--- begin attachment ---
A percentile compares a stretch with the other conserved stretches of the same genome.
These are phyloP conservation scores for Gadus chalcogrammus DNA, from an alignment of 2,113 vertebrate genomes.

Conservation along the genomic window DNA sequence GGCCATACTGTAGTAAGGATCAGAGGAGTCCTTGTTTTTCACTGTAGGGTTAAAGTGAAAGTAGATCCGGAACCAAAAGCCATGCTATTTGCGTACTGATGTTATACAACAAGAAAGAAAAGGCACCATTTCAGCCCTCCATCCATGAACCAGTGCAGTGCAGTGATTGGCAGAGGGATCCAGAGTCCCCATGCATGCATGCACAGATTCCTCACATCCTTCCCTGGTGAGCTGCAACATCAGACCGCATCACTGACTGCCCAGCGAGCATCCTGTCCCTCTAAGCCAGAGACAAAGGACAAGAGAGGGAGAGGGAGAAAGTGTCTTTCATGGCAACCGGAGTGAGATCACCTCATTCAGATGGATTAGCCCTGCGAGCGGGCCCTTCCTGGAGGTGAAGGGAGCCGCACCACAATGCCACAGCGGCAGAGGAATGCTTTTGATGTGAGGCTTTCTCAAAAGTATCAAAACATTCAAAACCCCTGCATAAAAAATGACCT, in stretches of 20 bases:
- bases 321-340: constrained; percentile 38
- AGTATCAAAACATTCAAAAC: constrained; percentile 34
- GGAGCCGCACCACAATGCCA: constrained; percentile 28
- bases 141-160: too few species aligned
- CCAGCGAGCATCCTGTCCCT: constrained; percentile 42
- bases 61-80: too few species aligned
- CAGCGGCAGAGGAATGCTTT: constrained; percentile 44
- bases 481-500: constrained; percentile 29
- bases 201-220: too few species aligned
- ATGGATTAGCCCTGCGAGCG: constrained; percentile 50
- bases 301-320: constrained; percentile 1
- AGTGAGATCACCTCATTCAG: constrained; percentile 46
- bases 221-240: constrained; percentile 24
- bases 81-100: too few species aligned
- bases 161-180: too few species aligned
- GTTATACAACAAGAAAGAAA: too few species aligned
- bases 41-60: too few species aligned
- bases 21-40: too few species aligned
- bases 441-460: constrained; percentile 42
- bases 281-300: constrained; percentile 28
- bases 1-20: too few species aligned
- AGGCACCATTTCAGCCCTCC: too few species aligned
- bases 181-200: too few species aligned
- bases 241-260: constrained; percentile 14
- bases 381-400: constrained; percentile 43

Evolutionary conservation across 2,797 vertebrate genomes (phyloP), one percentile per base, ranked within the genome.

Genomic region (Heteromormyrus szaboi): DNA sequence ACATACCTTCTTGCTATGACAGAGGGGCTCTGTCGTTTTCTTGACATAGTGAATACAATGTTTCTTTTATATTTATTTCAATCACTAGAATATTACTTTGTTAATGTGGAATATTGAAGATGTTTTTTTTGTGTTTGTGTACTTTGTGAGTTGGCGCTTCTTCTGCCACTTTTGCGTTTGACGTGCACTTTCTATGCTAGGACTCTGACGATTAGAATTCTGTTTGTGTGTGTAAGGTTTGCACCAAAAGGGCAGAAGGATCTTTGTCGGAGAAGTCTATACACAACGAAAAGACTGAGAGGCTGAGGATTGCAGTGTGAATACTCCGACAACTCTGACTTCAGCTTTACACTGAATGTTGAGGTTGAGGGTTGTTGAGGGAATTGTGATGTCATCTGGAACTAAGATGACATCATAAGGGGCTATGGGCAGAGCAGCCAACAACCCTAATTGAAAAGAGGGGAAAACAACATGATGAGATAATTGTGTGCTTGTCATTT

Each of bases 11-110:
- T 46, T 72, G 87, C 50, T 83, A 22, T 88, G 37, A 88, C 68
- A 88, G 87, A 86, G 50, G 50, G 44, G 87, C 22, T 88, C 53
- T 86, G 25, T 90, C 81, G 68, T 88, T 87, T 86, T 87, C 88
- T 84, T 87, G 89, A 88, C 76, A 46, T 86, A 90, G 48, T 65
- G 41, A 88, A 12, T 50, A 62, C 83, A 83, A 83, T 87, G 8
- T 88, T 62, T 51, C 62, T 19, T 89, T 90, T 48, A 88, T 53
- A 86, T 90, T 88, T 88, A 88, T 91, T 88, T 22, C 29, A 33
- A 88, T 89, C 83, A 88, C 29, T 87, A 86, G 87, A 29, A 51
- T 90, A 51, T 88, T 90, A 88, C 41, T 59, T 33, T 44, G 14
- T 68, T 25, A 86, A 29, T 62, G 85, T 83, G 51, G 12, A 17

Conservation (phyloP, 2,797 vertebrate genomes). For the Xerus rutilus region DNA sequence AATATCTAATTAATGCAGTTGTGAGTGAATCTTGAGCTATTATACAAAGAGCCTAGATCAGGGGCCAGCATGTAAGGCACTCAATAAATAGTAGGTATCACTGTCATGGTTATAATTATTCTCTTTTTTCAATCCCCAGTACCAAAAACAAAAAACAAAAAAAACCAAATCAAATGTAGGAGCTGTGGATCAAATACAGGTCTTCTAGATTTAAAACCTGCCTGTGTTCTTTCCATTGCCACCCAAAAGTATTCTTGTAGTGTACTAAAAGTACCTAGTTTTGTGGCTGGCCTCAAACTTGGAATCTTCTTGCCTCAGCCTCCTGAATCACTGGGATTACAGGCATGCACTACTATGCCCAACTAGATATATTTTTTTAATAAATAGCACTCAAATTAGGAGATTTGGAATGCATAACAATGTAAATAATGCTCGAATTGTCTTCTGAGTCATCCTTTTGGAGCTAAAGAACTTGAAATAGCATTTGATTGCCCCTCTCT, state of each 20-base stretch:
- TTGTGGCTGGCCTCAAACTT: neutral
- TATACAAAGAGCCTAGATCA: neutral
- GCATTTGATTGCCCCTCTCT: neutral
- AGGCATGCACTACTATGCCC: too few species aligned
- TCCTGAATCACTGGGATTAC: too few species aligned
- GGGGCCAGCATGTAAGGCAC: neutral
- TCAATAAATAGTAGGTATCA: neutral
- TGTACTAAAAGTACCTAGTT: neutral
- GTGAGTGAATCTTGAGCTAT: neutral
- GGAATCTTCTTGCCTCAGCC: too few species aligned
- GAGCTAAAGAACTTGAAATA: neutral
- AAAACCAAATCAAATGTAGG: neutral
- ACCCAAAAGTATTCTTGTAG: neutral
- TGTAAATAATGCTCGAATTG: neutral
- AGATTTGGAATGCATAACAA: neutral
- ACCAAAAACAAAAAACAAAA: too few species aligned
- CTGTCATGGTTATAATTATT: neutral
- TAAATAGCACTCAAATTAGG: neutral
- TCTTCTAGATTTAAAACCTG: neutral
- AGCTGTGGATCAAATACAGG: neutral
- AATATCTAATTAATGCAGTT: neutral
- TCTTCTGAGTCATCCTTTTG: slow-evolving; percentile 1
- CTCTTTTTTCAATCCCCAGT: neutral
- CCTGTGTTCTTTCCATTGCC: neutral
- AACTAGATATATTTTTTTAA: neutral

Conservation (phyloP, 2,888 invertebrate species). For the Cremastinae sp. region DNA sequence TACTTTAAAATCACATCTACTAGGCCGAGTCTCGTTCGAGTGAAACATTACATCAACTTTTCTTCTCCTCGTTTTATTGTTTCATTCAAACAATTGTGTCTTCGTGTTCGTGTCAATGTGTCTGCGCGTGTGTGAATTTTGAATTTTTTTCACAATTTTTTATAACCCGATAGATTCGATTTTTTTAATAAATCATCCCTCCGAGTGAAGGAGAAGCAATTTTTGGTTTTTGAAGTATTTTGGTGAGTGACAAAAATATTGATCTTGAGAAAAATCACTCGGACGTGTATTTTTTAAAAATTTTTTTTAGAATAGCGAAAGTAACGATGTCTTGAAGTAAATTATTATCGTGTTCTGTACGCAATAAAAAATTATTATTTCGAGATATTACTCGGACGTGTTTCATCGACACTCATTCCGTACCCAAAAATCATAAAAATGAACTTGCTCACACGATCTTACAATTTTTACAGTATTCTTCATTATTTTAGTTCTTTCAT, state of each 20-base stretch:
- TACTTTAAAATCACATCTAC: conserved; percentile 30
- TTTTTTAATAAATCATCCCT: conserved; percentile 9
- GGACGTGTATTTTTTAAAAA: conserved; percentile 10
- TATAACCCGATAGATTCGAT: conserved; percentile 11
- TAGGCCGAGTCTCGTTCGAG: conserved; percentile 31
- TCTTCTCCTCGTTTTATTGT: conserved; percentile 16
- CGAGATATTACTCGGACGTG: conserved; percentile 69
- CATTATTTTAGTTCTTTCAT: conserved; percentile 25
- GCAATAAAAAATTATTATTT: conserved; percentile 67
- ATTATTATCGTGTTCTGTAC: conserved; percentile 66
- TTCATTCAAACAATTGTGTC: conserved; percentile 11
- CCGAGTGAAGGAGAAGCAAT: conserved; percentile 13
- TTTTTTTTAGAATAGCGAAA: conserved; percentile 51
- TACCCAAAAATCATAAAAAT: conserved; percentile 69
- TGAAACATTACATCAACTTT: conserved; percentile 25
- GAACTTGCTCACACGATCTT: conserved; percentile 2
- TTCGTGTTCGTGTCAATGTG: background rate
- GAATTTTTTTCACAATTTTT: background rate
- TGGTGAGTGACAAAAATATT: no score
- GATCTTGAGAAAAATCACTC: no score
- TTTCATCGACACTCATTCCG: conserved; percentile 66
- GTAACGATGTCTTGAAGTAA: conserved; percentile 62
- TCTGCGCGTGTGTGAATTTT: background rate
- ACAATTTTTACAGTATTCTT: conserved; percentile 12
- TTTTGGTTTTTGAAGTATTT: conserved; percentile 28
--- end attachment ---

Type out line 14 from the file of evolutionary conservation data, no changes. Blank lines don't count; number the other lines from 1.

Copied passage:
- bases 301-320: constrained; percentile 1